Movadef, a political party linked to the Peruvian Shining Path guerrilla group, has expressed its support for a teachers’ strike and for anti-mining protests in Cajamarca, which could signal a move by the rebels to gain support through tapping into the country’s social conflicts.
On July 20, members of Peru’s education workers’ union, Conare-Sutep, began an indefinite strike in various regions in the interior of the country to demand pay rises and better working conditions, RPP reported. There have been violent confrontations with police, and Conare’s branch in Andahuaylas, Apurimac region, has blocked the highways to Cusco and Lima.
In Cajamarca, in the northern highlands, the government declared a state of emergency this month and five protesters against a massive gold mining project died in clashes with police.
The Movement for Amnesty and Fundamental Rights (Movadef) distributed pamphlets in the streets of Huamanga on Sunday night declaring their support for the “just struggle” of the teachers, and the “glorious regional strike in support of our brothers in Cajamarca.”
Peru 21 described it as the first time that the “undeniable links” between the groups had been publicly admitted. However, the leader of Conare had previously admitted that he is a member of Movadef, and that some other Conare members also belong to the political party. He denied that this guided the protests, saying that their only motivation was to defend the rights of teachers, and that the government was fighting a “black campaign” against the protesters.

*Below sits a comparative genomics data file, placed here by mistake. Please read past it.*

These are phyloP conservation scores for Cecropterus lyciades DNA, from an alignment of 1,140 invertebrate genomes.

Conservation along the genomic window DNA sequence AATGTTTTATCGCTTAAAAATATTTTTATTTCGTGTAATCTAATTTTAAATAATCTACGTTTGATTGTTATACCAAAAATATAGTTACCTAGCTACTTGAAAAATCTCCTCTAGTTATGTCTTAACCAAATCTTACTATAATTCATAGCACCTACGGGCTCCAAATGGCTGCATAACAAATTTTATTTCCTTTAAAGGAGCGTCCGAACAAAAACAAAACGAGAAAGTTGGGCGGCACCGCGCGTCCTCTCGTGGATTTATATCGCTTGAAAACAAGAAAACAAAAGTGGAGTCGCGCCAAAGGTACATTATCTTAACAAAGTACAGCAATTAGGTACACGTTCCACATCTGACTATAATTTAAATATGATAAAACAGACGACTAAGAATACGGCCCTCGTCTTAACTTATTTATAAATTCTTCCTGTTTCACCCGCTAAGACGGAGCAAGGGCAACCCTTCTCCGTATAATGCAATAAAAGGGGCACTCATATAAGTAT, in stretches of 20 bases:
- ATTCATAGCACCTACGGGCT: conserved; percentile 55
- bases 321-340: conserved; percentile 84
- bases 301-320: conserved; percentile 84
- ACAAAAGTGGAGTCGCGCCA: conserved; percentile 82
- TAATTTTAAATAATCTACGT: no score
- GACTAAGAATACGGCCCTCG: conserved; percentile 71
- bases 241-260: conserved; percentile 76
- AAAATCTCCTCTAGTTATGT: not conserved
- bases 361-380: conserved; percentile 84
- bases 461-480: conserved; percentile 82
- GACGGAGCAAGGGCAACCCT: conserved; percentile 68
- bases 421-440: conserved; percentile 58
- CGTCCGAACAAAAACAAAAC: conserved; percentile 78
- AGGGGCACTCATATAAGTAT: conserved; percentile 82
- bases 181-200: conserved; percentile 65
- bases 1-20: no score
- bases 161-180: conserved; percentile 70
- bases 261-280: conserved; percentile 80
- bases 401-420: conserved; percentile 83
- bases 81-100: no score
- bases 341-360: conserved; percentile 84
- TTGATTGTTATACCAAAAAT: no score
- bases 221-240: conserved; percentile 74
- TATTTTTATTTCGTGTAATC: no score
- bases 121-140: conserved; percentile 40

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Movadef is a political movement founded in 2009 by a group of lawyers who had worked to defend captured Shining Path (Sendero Luminoso) leaders. The party denies that it is the political arm of the Shining Path, but it has caused outrage in Peru by calling for a general amnesty for imprisoned guerrillas. Its application to become a political party was blocked in January.
The movement’s support for the strikes over mining and teachers’ pay could signal a move to gain political relevance through making use of the social conflicts that are tearing through Peru. These conflicts, many of them involving local resistance to large-scale projects to exploit natural resources, pose the biggest challenge to the administration of President Ollanta Humala. His recent cabinet reshuffle was triggered by opposition to the government’s handling of the conflicts, particuarly in Cajamarca.
Supporting the protests could be an effective way for elements allied with the Shining Path to gain political capital by tapping into popular dissatisfaction with the president’s handling of these conflicts.
The situation is complicated, however, by the government’s attempts to write off protests as mere agitation by the rebels. Earlier this month, Peru’s top anti-terrorism Prosecutor Julio Galindo said that Conare-Sutep was the “second legal arm of the Shining Path,” reported RPP. He said that the rebels were making another attempt to enter the world of politics, after their attempt to register Movadef as a political party was blocked, by trying to infiltrate the teachers’ unions.